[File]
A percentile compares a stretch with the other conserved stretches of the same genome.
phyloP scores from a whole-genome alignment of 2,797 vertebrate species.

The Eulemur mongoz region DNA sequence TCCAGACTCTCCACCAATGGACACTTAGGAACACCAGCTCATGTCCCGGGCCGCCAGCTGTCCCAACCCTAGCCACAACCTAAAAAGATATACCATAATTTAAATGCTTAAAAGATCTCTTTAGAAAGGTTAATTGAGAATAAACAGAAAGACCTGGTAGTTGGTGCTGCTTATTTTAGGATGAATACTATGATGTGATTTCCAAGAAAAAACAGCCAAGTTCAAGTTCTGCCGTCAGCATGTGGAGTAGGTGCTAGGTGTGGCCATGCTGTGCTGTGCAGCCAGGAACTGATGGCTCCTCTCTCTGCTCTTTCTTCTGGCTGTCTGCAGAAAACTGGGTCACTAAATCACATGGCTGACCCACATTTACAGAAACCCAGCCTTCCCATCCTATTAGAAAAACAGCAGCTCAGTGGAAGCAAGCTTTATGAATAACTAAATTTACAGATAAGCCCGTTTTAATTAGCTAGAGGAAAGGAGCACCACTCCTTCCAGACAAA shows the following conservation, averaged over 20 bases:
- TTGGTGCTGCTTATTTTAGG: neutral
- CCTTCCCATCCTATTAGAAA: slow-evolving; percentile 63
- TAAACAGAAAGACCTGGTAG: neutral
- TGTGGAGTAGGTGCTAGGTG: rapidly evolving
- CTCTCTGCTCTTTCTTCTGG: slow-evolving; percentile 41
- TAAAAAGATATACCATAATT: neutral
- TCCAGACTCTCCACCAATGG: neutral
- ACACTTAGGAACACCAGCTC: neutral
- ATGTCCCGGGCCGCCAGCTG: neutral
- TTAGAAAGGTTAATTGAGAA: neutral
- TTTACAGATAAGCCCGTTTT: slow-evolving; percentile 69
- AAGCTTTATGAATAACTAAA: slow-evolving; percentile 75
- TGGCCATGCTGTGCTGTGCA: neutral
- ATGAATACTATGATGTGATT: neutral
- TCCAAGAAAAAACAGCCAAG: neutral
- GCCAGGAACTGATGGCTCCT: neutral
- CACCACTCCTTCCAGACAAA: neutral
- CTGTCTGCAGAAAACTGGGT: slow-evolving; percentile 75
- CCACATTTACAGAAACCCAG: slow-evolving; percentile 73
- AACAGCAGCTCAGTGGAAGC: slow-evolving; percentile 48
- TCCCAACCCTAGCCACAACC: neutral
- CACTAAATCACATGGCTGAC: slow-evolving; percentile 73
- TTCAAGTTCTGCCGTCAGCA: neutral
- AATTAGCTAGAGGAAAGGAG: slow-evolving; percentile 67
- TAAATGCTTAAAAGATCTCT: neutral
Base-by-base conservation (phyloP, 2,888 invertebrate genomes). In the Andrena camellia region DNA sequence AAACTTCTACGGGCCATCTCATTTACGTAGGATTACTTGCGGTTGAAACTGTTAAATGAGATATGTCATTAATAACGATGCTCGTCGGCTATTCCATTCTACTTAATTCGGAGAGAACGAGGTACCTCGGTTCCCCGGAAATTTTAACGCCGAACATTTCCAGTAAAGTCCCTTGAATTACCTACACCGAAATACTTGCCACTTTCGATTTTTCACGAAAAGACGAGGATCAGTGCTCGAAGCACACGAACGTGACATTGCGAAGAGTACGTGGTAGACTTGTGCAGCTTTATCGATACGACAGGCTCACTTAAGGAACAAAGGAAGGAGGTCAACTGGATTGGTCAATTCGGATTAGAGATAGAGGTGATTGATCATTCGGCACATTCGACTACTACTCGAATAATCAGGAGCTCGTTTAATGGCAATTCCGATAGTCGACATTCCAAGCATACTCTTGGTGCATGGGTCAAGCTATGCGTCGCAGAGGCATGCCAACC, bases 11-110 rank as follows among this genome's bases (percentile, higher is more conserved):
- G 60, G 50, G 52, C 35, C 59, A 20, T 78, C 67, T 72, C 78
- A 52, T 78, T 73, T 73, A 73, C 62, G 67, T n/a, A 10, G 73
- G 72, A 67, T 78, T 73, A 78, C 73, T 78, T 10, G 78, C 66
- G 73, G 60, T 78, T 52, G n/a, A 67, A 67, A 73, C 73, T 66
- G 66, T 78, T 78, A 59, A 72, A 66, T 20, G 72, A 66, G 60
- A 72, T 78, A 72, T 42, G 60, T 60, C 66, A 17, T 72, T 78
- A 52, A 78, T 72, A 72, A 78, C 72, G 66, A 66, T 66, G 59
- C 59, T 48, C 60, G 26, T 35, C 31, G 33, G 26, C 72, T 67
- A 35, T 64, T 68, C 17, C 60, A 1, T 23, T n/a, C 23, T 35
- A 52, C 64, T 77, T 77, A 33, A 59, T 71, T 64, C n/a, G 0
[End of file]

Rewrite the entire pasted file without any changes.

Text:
A percentile compares a stretch with the other conserved stretches of the same genome.
phyloP scores from a whole-genome alignment of 2,797 vertebrate species.

The Eulemur mongoz region DNA sequence TCCAGACTCTCCACCAATGGACACTTAGGAACACCAGCTCATGTCCCGGGCCGCCAGCTGTCCCAACCCTAGCCACAACCTAAAAAGATATACCATAATTTAAATGCTTAAAAGATCTCTTTAGAAAGGTTAATTGAGAATAAACAGAAAGACCTGGTAGTTGGTGCTGCTTATTTTAGGATGAATACTATGATGTGATTTCCAAGAAAAAACAGCCAAGTTCAAGTTCTGCCGTCAGCATGTGGAGTAGGTGCTAGGTGTGGCCATGCTGTGCTGTGCAGCCAGGAACTGATGGCTCCTCTCTCTGCTCTTTCTTCTGGCTGTCTGCAGAAAACTGGGTCACTAAATCACATGGCTGACCCACATTTACAGAAACCCAGCCTTCCCATCCTATTAGAAAAACAGCAGCTCAGTGGAAGCAAGCTTTATGAATAACTAAATTTACAGATAAGCCCGTTTTAATTAGCTAGAGGAAAGGAGCACCACTCCTTCCAGACAAA shows the following conservation, averaged over 20 bases:
- TTGGTGCTGCTTATTTTAGG: neutral
- CCTTCCCATCCTATTAGAAA: slow-evolving; percentile 63
- TAAACAGAAAGACCTGGTAG: neutral
- TGTGGAGTAGGTGCTAGGTG: rapidly evolving
- CTCTCTGCTCTTTCTTCTGG: slow-evolving; percentile 41
- TAAAAAGATATACCATAATT: neutral
- TCCAGACTCTCCACCAATGG: neutral
- ACACTTAGGAACACCAGCTC: neutral
- ATGTCCCGGGCCGCCAGCTG: neutral
- TTAGAAAGGTTAATTGAGAA: neutral
- TTTACAGATAAGCCCGTTTT: slow-evolving; percentile 69
- AAGCTTTATGAATAACTAAA: slow-evolving; percentile 75
- TGGCCATGCTGTGCTGTGCA: neutral
- ATGAATACTATGATGTGATT: neutral
- TCCAAGAAAAAACAGCCAAG: neutral
- GCCAGGAACTGATGGCTCCT: neutral
- CACCACTCCTTCCAGACAAA: neutral
- CTGTCTGCAGAAAACTGGGT: slow-evolving; percentile 75
- CCACATTTACAGAAACCCAG: slow-evolving; percentile 73
- AACAGCAGCTCAGTGGAAGC: slow-evolving; percentile 48
- TCCCAACCCTAGCCACAACC: neutral
- CACTAAATCACATGGCTGAC: slow-evolving; percentile 73
- TTCAAGTTCTGCCGTCAGCA: neutral
- AATTAGCTAGAGGAAAGGAG: slow-evolving; percentile 67
- TAAATGCTTAAAAGATCTCT: neutral
Base-by-base conservation (phyloP, 2,888 invertebrate genomes). In the Andrena camellia region DNA sequence AAACTTCTACGGGCCATCTCATTTACGTAGGATTACTTGCGGTTGAAACTGTTAAATGAGATATGTCATTAATAACGATGCTCGTCGGCTATTCCATTCTACTTAATTCGGAGAGAACGAGGTACCTCGGTTCCCCGGAAATTTTAACGCCGAACATTTCCAGTAAAGTCCCTTGAATTACCTACACCGAAATACTTGCCACTTTCGATTTTTCACGAAAAGACGAGGATCAGTGCTCGAAGCACACGAACGTGACATTGCGAAGAGTACGTGGTAGACTTGTGCAGCTTTATCGATACGACAGGCTCACTTAAGGAACAAAGGAAGGAGGTCAACTGGATTGGTCAATTCGGATTAGAGATAGAGGTGATTGATCATTCGGCACATTCGACTACTACTCGAATAATCAGGAGCTCGTTTAATGGCAATTCCGATAGTCGACATTCCAAGCATACTCTTGGTGCATGGGTCAAGCTATGCGTCGCAGAGGCATGCCAACC, bases 11-110 rank as follows among this genome's bases (percentile, higher is more conserved):
- G 60, G 50, G 52, C 35, C 59, A 20, T 78, C 67, T 72, C 78
- A 52, T 78, T 73, T 73, A 73, C 62, G 67, T n/a, A 10, G 73
- G 72, A 67, T 78, T 73, A 78, C 73, T 78, T 10, G 78, C 66
- G 73, G 60, T 78, T 52, G n/a, A 67, A 67, A 73, C 73, T 66
- G 66, T 78, T 78, A 59, A 72, A 66, T 20, G 72, A 66, G 60
- A 72, T 78, A 72, T 42, G 60, T 60, C 66, A 17, T 72, T 78
- A 52, A 78, T 72, A 72, A 78, C 72, G 66, A 66, T 66, G 59
- C 59, T 48, C 60, G 26, T 35, C 31, G 33, G 26, C 72, T 67
- A 35, T 64, T 68, C 17, C 60, A 1, T 23, T n/a, C 23, T 35
- A 52, C 64, T 77, T 77, A 33, A 59, T 71, T 64, C n/a, G 0